3. Forget about “an anatomical *locus* where it all comes together”. Think instead of a neuronal *system* where it all comes together within an egocentric frame. See my responses in your discussion of the anatomical Cartesian theater.

  4. Eric Thomson

    I think we are on the same page, Arnold, as is verified in the comment thread at that post on the anatomical theater. A good discussion there, actually, that I had forgotten about!

    My response to Marcin basically endorses the Theater metaphor (and yours does the same).

    The impression I get is that philosophers are loathe to endorse the Cartesian Theater, but most actually believe that one exists. This suggests sociological forces at work within professional philosophy. Perhaps the wrath of Dennett? I don’t know. I’m just shooting from the hip here obviously.

  5. Thank you, Richard (I think), for calling my attention to this very interesting discussion. I really like the idea of using a version of this task to predict fMRI responses (or local field potentials in animals, or even single units in epileptics and animals). Then doing a kind of Bayesian analysis. Very cool idea.
    I should mention quickly that I’ve advocated a NON-Cartesian “theater” metaphor for a long time, and that Dan Dennett and other philosophers have been very clear about that. So it’s not susceptible to the old Cartesian theory critique.

    It’s also worth saying (again) that Global Workspace Theory (GWT) is derived from Alan Newell (et al) work in Artificial Intelligence, which has never been vulnerable to theater critiques. Nevertheless, GWT shows both convergence onto a set of integrated “gestalts” that correspond well to the contents of consciousness (given certain conditions), and which are plausibly distributed to unconscious networks in the brain. In that sense the theater metaphor provides a handy thinking tool for understanding, e.g., brain processes that are likely to be unconscious, and those that demonstrably underlie conscious contents. The quick version is that the ventral stream of vision enables visual features and objects that can be described and “pointed to” with extraordinary accuracy, that the dorsal stream does not, and that subcortical regions (like cerebellum) don’t either. After a lot of years of thinking about the brain-consciousness relationship, I think we’re finally settling on a satisfactory AND TESTABLE interpretation.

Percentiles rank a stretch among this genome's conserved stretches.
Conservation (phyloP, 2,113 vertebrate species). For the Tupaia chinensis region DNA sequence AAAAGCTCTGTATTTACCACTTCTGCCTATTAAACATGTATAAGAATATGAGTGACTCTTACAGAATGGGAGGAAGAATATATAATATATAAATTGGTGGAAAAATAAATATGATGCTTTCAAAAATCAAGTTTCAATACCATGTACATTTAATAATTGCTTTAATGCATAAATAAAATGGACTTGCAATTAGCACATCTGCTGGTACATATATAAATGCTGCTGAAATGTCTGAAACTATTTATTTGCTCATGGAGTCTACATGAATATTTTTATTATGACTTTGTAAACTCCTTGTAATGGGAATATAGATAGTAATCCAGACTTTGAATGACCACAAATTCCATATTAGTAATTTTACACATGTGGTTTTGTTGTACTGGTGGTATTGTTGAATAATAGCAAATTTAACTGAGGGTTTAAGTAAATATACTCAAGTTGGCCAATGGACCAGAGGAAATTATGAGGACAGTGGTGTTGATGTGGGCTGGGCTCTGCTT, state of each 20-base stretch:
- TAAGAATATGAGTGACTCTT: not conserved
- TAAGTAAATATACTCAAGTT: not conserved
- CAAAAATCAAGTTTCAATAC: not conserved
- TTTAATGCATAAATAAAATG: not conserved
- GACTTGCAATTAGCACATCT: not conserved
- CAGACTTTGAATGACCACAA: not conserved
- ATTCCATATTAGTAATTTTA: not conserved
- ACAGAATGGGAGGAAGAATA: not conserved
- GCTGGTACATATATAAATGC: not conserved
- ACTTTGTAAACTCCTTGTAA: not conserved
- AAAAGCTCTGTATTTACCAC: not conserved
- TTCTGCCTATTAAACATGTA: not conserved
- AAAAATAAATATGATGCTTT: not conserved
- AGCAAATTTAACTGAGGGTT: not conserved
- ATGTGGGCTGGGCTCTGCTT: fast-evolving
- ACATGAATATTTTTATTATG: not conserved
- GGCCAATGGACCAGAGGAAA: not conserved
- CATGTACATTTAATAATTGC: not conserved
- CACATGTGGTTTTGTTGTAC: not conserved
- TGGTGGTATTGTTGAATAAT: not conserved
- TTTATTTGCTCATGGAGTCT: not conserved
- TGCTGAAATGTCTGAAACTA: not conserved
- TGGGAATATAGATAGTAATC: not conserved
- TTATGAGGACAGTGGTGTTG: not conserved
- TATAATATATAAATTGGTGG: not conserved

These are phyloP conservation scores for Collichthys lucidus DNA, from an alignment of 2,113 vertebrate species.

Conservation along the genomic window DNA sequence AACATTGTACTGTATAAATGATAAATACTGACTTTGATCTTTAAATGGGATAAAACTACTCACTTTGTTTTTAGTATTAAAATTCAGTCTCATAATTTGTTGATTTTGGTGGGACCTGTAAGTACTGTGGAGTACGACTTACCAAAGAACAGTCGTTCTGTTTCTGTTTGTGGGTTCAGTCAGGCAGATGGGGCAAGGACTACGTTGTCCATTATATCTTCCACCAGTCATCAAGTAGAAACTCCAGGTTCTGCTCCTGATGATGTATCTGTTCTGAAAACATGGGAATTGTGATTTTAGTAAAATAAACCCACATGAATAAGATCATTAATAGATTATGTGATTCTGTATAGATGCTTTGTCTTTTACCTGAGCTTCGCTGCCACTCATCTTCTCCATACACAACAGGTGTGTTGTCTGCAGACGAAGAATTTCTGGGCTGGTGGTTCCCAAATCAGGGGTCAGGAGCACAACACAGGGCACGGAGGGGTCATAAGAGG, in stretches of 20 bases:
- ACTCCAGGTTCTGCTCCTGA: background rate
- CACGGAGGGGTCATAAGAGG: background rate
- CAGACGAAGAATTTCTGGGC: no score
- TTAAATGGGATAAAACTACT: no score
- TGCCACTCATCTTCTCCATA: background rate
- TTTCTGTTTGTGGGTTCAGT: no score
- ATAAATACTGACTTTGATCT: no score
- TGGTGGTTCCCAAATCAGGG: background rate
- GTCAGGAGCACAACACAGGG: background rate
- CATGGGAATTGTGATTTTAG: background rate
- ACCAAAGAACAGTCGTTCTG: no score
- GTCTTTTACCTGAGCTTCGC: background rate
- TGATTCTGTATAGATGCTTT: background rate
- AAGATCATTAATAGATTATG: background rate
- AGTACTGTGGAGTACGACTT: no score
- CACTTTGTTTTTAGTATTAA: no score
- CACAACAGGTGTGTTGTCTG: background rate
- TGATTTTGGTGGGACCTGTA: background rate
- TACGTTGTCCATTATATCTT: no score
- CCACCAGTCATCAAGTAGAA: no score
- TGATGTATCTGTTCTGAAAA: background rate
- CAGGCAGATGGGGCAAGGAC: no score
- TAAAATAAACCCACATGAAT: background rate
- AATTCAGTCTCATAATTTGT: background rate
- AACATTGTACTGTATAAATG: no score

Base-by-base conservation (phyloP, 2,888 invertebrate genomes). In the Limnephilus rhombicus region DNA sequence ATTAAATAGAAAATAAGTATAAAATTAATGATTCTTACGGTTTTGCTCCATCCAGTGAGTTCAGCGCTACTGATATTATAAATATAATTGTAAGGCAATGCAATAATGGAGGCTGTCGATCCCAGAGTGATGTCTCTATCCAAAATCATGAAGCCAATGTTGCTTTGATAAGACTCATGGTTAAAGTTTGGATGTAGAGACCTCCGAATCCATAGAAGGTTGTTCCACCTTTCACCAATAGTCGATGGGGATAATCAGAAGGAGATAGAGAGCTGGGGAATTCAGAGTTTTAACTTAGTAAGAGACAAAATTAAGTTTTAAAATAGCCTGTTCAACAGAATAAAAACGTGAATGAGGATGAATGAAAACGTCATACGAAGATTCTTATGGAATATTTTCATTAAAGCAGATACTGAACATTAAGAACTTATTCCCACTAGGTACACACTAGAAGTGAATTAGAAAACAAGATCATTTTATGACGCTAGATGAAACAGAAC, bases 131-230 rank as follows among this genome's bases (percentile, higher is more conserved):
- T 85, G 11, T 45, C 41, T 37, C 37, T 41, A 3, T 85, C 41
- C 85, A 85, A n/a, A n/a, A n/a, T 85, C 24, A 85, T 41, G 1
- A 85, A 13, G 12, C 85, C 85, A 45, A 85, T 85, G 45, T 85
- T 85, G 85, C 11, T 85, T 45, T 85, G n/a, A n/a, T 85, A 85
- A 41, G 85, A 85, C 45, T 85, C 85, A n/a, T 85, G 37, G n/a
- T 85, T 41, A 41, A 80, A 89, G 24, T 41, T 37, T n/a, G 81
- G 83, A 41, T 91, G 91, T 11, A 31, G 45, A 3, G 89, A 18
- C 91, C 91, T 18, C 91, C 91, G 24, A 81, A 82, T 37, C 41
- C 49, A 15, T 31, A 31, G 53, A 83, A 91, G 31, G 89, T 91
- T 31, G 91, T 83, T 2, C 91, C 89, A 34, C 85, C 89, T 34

I do NOT think that any of this has a bearing on the mind-body problem when it is phrased METAPHYSICALLY, as a relationships between a physical and a non-physical universe of discourse. What we do have is two (or more) perspectives on the same reality, one of which is private and the other can be shared with others. As far as I can see this viewpoint raises no metaphysical or logical problems at all. Which is a good thing, because the science on all this is still so early that we’re not ready to tackle the equivalent of quantum mechanics. If you don’t have to tackle the dinosaurs, so much the better.

    Thank you again for letting me know about this very interesting thread.